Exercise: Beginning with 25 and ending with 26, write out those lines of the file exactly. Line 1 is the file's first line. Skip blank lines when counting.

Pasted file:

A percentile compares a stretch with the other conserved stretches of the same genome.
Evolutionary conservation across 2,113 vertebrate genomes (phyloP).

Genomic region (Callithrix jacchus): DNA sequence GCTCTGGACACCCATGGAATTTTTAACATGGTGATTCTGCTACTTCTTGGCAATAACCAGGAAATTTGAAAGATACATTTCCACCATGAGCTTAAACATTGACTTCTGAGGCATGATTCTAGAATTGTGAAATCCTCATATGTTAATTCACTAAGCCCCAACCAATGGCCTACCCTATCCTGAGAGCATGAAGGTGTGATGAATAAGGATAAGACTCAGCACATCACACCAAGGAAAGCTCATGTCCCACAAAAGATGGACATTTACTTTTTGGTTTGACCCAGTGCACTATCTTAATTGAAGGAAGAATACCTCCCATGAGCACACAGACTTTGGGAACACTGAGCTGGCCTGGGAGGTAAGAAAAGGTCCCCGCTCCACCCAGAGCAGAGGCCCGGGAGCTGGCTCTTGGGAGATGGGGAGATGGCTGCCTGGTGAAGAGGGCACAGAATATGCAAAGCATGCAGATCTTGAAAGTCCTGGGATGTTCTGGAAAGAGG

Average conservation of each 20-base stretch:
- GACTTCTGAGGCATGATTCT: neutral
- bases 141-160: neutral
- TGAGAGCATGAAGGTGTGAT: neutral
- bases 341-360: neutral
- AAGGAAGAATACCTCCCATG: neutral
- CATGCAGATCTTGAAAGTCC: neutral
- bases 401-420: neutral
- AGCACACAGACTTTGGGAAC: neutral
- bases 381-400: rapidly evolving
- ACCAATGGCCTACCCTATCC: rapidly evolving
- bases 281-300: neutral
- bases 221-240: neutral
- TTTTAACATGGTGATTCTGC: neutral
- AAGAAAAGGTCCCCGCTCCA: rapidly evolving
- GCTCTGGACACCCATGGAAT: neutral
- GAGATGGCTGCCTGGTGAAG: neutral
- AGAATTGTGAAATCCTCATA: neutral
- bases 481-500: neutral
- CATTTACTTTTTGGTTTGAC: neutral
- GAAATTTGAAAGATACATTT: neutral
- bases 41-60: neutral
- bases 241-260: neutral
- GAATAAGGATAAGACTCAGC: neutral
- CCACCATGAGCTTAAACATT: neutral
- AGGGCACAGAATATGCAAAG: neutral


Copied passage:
- bases 41-60: neutral
- bases 241-260: neutral